See Part 1 here
The Russian monarchy had conquered Chechnya, yet found that there was still resistance in the form of armed independence movements. The Soviet Union found that in order to keep resistance to low, manageable levels, they had to allow the Chechen people to believe that they were independent when in reality the Soviets were still in control. From this complex lie came a feeling of false independence among the Chechen people, followed swiftly by genocide.
It began with the overthrow of the last remnants of the Russian monarchy, the Romanov family, and the rise of Communist Russia. During this time “the ethnic groups in North Caucasus tended to cooperate with the Bolsheviks” as “Karl Marx was supposedly a great admirer of the struggle of the Caucasian mountaineers.”  Initially, Lenin told the North Caucus groups to organize their “’national life freely and without hindrance’”  which the Caucus groups took as a sign to organize into formal states and declare their independence from Russia. This led to the creation of the North Caucasian Republic and declaration of independence from Russia in May of 1918.  However, this was done only because the “Bolsheviks were learning that they could more easily bring the North Caucasian peoples under Soviet control by dealing with each separately and giving each one its own geopolitical designation.” 
In 1929 the Soviets began the collectivization efforts in the Caucus and this led to the “Russification of Chechen culture at its core.”  However, the Chechen people “remained impervious to the numerous attempts to Sovietize them”  and their clan system stayed strong and governed their social life. The majority of Russian decisions led to revolts and “Chechens met the Soviet authorities with strong opposition when they imposed brutal collectivization tactics”  in the 1930s.
When World War 2 came about “huge numbers of Chechens fought side-by-side with their Russian counterparts during the war – 50 of which received Russia’s highest military honor: The Hero of the Revolution.”  While there were some who tried to make contact with the Germans and some tribal leaders “viewed Germany’s advance as an opportunity to gain autonomy or even independence,” overall, documents from 1943-1944 “assess the local population’s role in stopping the German advance and resistance to the invaders.” 
However, this loyalty to the Soviet state did not stop Joseph Stalin from sending “the Chechens to Siberia and Kazakhstan on suspicion of collaboration with Nazi Germany”  after WW2 ended and he took power when Lenin died. Stalin had always been brutal as he “played an important role in the 1921 Red Army invasion of his Georgia homeland in Trans-Caucasus.”  To invade his homeland only showed his brutality and fanaticism for the Soviet state.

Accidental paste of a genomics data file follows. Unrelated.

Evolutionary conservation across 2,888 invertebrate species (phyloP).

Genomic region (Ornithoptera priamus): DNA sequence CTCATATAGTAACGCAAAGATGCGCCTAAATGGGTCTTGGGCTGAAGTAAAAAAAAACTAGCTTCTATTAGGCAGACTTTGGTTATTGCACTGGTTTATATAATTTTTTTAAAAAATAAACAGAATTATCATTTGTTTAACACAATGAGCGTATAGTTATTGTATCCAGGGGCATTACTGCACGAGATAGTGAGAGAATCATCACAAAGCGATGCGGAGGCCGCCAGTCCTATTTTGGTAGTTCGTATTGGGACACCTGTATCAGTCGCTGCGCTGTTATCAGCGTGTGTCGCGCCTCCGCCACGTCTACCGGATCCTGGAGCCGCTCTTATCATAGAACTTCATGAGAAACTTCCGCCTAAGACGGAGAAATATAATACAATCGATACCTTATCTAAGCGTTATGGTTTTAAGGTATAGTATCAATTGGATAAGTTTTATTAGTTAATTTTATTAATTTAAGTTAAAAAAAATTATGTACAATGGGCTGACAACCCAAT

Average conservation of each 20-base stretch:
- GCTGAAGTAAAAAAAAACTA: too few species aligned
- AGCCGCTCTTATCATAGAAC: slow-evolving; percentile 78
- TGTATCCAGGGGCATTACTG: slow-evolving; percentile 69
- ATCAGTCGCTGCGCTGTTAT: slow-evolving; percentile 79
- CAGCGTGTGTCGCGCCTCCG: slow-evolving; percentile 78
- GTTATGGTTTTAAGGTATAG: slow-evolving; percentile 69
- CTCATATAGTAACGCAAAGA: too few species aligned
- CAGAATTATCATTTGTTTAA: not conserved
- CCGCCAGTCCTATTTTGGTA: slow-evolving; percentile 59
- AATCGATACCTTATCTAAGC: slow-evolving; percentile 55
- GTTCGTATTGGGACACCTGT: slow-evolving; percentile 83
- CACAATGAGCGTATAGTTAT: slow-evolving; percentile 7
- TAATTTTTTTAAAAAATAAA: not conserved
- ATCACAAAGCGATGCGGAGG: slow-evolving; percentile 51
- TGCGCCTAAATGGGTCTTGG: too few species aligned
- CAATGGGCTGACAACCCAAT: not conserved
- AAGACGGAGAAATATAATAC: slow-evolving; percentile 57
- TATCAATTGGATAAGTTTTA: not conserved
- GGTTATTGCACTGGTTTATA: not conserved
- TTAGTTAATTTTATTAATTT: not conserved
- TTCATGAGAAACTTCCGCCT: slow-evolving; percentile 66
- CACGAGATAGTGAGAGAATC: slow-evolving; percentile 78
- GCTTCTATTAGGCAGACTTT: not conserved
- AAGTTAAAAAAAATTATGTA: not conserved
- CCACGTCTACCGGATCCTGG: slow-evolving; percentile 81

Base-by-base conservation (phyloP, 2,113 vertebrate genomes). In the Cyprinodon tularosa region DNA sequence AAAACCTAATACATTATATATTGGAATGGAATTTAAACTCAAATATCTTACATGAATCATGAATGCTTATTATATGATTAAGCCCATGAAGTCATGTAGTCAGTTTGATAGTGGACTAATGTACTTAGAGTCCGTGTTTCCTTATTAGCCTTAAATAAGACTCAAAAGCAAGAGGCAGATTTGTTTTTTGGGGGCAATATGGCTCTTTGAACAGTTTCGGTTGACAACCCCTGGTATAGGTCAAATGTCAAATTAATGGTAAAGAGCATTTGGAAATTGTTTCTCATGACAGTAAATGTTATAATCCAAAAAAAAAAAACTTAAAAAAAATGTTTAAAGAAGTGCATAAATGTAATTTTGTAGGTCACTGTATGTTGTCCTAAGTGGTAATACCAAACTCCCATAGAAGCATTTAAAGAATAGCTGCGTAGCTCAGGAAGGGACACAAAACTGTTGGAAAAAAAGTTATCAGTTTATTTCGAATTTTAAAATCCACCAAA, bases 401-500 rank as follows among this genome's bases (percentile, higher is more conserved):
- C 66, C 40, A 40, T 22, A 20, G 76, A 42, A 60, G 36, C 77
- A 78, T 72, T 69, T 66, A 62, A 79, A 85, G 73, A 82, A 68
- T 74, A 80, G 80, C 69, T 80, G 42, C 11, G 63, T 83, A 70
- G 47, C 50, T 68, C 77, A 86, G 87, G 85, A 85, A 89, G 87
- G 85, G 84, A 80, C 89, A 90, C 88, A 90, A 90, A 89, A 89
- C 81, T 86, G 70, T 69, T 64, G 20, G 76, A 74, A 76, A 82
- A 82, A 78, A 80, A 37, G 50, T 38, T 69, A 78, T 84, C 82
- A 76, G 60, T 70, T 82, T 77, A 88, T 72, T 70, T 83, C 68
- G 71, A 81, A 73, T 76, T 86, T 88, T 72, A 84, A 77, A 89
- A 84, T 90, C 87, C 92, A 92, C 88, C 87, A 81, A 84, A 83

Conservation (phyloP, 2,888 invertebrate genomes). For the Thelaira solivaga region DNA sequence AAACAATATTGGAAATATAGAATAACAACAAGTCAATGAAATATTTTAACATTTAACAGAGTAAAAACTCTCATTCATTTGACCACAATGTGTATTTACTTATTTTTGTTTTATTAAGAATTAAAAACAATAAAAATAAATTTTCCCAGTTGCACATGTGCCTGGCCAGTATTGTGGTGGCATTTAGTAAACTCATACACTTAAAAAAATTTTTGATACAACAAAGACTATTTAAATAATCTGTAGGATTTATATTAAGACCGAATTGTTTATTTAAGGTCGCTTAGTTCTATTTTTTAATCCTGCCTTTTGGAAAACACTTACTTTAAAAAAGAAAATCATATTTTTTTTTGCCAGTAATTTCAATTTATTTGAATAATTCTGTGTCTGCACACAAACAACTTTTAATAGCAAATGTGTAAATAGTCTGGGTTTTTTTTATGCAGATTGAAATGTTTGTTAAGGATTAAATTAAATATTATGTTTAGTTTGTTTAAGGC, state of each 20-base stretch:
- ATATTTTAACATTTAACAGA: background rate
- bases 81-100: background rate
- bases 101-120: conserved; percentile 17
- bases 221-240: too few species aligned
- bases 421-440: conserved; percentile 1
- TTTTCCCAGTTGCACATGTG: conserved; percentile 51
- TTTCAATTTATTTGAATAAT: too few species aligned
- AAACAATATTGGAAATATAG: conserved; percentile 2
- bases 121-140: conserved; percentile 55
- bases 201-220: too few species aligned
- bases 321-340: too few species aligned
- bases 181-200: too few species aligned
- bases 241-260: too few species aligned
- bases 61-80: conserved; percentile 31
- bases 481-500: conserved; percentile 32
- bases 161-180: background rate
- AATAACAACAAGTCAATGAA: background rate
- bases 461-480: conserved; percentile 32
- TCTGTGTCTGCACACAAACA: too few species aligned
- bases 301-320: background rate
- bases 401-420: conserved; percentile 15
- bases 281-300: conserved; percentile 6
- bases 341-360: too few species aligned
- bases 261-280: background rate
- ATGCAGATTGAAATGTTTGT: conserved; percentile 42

This purge culminated in the Caucus having no Chechen peoples for quite some time. This deportation was not done haphazardly in the least. During WW2, approximately 120,000 NKVD [The People’s Commissariat for Internal Affairs, predecessor to the Committee for State Security (KGB)] troops participated in forced deportation.  The NKVD commandant, Lavrenti Beria, supervised the situation himself and when the NKVD when into Grozny on February 17, 1944, he contacted Stalin and regularly reported to him. Thus this “attests to the highest central authorities’ involvement.” 
Just days later, on February 29, 1944, “159 convoys were already under way, and 21 more were ready to leave.” Many deportees were transported in cattle trucks or freight cars and few political and religious figures “traveled in normal carriages because they played an active part, under NKVD pressure, in the deportation.” The convoys stopped in the Central Russian Soviet Federal Socialist Republic, Kazakhstan, or eastern Siberia. “Those who resisted deportation and hid in the Northern Caucasus Mountains were either killed or arrested, and then expelled to Central Asia. Chechens living in other regions were also required to relocate.” 
After the forced resettlement, virtually “all the symbolic, historical and material signs of Chechen life were destroyed” and “Russians, Ukrainians and North Caucasians settled in the deportees’ houses.” 
While in 1957, a law was passed that allowed the Chechens to return to their homeland, the damage had already been done, as the deportation had killed 50% of those exiled.  What was committed by the Soviets not only caused the destruction of the history of the Chechens, but also the 4th Hague Convention of 1907 classifies forced deportation as a form of genocide  and what occurred was acknowledged as such in 2004 by the European Parliament. 
While the situation was hopeless, the Chechen people eventually found independence when the Soviet Union collapsed, yet this was swiftly crushed when the Russian Federation invaded and two wars broke out over the course of a decade.